In its final scene before the credits, the camera lingers on protagonist Sai Pallavi, before fading out to reveal a simple message: "Every time someone does the right thing, the world becomes a better place to live in."
Gargi, directed by Gautham Ramachandran, is a courtroom drama, a sensitive portrayal of a child rape investigation that also touches upon relevant issues like media trials, disbelieving the victim, and the lapses and loopholes of the criminal justice system. It was also a film about the kindness—and judgement—of strangers and the courage of the human spirit.
Through her portrayal of Gargi, Sai Pallavi offers an extremely relatable female character—she is an everywoman struggling with her battles and beliefs while taking on the fight for what she believes is right. She is vulnerable in the face of betrayal but also has the quiet strength to pick up the pieces and do what is just, even if it comes at a great personal cost. Between the film's beginning and its end, Gargi's view of the world, of family, of women, men, and herself, is different. But her journey of finding freedom, peace and light at the end of a very dark tunnel remained with me for a long time after I watched the film.Where to watch:
This thriller is not 10/10, but it's one of the most interesting films I've seen in 2022. To what extent can you go to get revenge from someone for ruining your life, even after that person is dead?
While this is a Mammootty film, where the superstar excels at portraying a range of emotions—from anger and helplessness to sadism and sorrow—through his protagonist Luke Antony, the female characters of the film stand out on their own. Starting with Bindu Panicker, as a mother who will go to any lengths to preserve her family's reputation, to Grace Antony as Sujatha, who is a gritty, feisty woman trying to navigate the challenges and falsities thrown at her.
Rorschach, named after the psychological test of the same name, has a non-linear plot where director Nissam Basheer involves paranormal elements, suspense, emotions and drama that is sure to keep you guessing and at the edge of your seat till the very end. Where to watch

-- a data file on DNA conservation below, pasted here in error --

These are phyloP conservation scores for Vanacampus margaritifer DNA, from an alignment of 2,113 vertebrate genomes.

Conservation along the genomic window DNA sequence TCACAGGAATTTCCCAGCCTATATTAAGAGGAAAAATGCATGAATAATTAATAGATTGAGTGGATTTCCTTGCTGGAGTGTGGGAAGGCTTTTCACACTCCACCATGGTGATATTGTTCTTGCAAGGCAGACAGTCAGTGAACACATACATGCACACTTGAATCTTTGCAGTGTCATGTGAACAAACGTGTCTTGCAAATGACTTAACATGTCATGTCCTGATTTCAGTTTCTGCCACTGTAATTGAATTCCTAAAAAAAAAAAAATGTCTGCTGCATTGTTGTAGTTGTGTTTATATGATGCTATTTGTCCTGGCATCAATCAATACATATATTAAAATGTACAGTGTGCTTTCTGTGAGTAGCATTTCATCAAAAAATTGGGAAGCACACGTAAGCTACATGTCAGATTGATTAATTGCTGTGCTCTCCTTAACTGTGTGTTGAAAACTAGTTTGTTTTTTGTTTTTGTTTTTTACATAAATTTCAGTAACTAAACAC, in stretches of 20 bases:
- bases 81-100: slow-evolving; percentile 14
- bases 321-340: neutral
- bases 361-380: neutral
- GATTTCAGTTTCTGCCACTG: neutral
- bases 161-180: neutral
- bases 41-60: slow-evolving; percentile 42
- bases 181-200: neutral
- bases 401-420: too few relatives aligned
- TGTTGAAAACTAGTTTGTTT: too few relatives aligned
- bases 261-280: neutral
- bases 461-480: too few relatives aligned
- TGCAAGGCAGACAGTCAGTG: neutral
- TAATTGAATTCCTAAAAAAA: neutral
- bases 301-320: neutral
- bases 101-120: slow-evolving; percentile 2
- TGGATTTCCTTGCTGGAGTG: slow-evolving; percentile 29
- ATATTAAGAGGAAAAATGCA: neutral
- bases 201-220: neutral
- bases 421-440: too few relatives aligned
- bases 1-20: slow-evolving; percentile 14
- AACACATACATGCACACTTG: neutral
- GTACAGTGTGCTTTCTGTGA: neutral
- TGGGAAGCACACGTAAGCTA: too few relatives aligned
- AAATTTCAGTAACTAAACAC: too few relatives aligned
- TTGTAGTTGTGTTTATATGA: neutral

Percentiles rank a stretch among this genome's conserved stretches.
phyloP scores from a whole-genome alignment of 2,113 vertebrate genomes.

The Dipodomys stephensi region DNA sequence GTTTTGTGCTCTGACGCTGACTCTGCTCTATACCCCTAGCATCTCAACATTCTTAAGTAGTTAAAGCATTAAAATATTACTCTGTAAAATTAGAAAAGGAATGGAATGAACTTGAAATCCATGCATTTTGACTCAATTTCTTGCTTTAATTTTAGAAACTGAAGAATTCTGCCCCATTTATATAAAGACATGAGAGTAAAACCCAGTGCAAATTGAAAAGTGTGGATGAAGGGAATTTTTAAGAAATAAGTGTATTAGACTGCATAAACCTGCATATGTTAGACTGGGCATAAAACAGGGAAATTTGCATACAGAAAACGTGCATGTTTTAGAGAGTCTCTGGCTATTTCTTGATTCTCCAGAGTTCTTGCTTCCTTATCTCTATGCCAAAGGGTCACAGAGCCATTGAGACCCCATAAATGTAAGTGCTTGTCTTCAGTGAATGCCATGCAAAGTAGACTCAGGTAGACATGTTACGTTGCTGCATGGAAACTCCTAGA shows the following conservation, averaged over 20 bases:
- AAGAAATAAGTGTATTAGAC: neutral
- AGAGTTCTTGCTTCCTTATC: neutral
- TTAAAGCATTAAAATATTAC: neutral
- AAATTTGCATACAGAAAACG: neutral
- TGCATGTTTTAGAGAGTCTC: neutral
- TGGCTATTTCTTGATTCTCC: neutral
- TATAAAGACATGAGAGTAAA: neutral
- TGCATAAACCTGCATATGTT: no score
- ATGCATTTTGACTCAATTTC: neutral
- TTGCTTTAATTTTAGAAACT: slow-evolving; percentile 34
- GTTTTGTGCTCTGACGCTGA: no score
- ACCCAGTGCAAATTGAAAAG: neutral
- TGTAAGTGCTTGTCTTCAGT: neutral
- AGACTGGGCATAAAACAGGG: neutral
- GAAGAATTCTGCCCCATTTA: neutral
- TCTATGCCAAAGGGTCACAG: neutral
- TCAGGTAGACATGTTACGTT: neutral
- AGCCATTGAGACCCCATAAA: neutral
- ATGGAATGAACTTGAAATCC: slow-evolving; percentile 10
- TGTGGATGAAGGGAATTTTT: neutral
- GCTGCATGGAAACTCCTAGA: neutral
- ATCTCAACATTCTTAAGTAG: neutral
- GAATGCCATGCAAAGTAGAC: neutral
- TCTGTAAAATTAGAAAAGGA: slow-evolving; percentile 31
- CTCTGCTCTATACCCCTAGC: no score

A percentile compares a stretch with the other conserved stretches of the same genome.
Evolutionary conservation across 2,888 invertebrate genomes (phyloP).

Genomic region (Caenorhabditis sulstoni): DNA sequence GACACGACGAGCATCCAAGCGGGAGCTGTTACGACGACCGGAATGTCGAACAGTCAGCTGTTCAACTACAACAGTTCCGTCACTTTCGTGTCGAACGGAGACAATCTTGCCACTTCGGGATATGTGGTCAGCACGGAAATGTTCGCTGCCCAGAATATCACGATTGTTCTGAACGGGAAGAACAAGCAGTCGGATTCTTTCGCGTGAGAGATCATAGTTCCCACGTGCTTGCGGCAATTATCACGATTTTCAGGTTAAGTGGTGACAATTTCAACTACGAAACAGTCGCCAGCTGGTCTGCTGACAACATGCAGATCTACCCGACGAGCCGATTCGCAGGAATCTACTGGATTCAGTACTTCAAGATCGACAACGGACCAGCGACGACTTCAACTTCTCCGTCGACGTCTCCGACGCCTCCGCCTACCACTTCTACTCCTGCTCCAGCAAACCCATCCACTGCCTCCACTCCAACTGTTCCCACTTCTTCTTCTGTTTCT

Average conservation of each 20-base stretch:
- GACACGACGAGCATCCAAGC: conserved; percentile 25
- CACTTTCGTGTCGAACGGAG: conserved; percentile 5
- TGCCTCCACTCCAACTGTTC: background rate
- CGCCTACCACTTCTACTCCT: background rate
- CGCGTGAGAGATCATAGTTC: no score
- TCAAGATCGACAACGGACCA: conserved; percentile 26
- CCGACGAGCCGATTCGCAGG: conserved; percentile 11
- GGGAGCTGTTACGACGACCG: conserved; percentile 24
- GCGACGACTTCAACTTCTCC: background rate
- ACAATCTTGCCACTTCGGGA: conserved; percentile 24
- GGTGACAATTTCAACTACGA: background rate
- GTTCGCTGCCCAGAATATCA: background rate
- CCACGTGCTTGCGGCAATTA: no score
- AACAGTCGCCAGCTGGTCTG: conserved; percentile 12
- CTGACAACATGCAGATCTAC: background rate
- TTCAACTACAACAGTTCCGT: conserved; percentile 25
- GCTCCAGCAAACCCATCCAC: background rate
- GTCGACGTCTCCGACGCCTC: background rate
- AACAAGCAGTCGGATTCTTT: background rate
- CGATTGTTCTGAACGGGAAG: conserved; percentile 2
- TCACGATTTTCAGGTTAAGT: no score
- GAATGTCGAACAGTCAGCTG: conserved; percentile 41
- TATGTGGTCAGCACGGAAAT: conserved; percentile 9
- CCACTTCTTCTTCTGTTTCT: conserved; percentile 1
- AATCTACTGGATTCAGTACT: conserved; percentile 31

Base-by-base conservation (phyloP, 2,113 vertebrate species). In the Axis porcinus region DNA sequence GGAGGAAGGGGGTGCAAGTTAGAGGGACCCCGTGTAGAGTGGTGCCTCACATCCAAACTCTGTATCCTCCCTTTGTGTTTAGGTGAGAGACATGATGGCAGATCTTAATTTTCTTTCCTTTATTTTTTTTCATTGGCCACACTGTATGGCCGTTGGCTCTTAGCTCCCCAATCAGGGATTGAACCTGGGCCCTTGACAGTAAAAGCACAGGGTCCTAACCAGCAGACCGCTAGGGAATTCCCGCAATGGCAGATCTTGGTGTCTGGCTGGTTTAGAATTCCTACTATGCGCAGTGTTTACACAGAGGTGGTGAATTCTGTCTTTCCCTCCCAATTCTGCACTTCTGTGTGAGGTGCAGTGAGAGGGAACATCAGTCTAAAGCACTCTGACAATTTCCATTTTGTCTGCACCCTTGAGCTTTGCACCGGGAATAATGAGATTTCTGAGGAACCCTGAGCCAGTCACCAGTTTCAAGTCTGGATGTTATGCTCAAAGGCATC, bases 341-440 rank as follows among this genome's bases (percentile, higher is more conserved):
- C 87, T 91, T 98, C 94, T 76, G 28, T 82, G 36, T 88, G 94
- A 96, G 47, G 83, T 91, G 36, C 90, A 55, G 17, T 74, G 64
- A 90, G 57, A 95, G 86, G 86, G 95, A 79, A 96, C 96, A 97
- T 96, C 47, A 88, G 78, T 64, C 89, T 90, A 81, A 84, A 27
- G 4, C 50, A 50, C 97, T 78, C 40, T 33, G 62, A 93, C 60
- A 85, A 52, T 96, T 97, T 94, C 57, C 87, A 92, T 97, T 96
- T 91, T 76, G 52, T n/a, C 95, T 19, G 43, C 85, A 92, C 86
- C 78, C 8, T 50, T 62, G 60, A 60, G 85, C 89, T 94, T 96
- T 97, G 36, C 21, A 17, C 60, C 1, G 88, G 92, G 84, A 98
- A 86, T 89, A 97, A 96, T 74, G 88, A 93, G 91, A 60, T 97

: Disney+HotstarNAINI THAKER'S PICK
Everything Everywhere All At Once
Most films always have some element missing.
Not this one.
Everything Everywhere All At Once is just perfect. I can’t write a long description for this one because it made me feel so much. It was an experience and a roller coaster ride full of entertainment and emotions. Many people I spoke to told me it was bizarre and confusing. I will not reveal much, but I will say that it is far better than most of Marvel’s Cinematic Universe movies that dive into the concept of the multiverse. The best one I’ve ever seen. First, watch the trailer and then watch the film. If you missed it in the theatres, too bad. Add it to your watch list whenever it's available in India. You have to watch it without distractions and do not fast forward a second of it.Where to watch: Hulu
MANSVINI KAUSHIK'S PICK
Sex work has always been a controversial topic in India. To date, the law isn’t clear on prostitution. This is surprising since sex work is an extensively deep network in India that even today manages to evade public conversations. Therefore, a mainstream movie on prostitution starring an exceptionally eloquent Alia Bhatt was bound to raise eyebrows.
The movie is based on the life of the namesake, Gangubai Kathiwadi, a small-town girl who dreams of becoming a Bollywood actor. Her boyfriend lures her to come to Mumbai with the promise of a film career. But instead, she is brought to a brothel in Kamathipura from where there is no exit.
Based on S. Hussain Zaidi and Jane Borges’ hard-hitting book Mafia Queens of Mumbai, the movie chronicles her journey from a timid, scared, and helpless girl to a fierce, strong-headed madam of the brothel. She intimidates everyone around and ensures the women of Kamathipura live a far decent life.
While watching the movie in a cinema hall, I was constantly uncomfortable, at the edge of my seat, teary-eyed, admiring the masterpiece created by Sanjay Leela Bhansali. The movie makes you reflect and wonder how women in prostitution have to deal with unimaginable, inhuman circumstances and injustice, while we the privileged ones, fail to see through even the minor inconveniences.